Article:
by: Constance Tucker
Like a shooting star, in a short period of time, Josh Groban went from a talented young vocalist ready to enter college to the crowned new prince of romantic music. With a best-selling debut album and highly rated PBS special, the successful combination of his classical crossover croon, boyish good looks, and association with überproducer David Foster Groban became an instant sensation. His sophomore studio release, Closer, stays safely within the lines of his debut collection as Foster once again helms a modest set of pseudo-classical pop songs performed dreamily in various languages.
Listening to Groban, it is easy to see this young lion continuing to transform into a powerhouse male vocalist. His style continues to explore a mainstream pop genre rather than operatic material. It is my hope that he reaches a younger generation of blossoming male vocalist who may not be fully interested in Opera and who may want to pursue a more mainstream offshoot of vocal genres.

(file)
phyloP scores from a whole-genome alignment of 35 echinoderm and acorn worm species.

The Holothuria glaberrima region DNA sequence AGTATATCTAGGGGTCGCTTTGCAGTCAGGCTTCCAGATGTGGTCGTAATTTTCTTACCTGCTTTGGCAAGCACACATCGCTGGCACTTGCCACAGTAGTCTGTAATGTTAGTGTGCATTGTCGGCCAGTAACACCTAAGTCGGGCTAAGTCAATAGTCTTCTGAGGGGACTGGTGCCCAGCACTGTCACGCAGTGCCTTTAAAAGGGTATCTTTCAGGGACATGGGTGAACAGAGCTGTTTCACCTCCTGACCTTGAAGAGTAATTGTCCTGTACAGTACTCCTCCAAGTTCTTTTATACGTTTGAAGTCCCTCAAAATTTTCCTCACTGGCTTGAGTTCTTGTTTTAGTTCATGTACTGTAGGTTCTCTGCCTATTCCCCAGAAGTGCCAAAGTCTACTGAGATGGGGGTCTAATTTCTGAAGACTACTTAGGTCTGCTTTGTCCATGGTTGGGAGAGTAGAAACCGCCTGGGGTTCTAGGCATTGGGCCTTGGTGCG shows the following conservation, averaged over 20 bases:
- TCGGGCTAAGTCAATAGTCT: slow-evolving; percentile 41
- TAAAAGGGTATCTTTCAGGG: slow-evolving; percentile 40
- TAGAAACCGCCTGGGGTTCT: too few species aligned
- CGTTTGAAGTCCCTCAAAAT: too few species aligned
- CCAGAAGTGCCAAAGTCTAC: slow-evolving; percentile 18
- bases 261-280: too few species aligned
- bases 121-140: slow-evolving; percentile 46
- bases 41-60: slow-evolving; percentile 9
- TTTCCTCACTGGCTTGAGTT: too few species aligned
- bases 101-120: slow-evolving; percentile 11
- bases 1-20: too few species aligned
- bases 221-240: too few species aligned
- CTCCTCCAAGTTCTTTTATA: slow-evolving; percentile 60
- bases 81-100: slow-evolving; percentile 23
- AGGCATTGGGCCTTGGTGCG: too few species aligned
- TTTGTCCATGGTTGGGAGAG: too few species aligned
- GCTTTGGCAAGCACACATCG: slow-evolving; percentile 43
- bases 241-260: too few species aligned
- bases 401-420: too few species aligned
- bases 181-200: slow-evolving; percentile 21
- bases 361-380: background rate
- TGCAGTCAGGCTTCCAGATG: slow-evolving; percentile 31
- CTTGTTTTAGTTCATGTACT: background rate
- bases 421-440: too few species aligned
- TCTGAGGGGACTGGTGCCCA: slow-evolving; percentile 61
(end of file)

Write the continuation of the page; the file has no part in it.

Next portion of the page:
On Closer we see the continued creation of Josh Groban with a more consistent presentation and skilled execution than his debut. His voice comfortably performs emotional European-inspired pop songs. The true highlights of the disc are bookend with the esoteric opener, “Oceano,” which sets an ominous tone while the mysterious “Never Let Go” as a closer is a welcome collaboration with Deep Forest that allows Groban to successfully exhibit the many sides of his abilities as a vocalist. There is still plenty of romance included for the lovers. “When You Say You Love Me” resembles the emotion and angst exhibited by such greats as Celine Dion. Another cut that resembles the Celine vain is the Celtic-infused “You Raise Me Up” which cries with mournful passion and evokes the deepest emotions of love.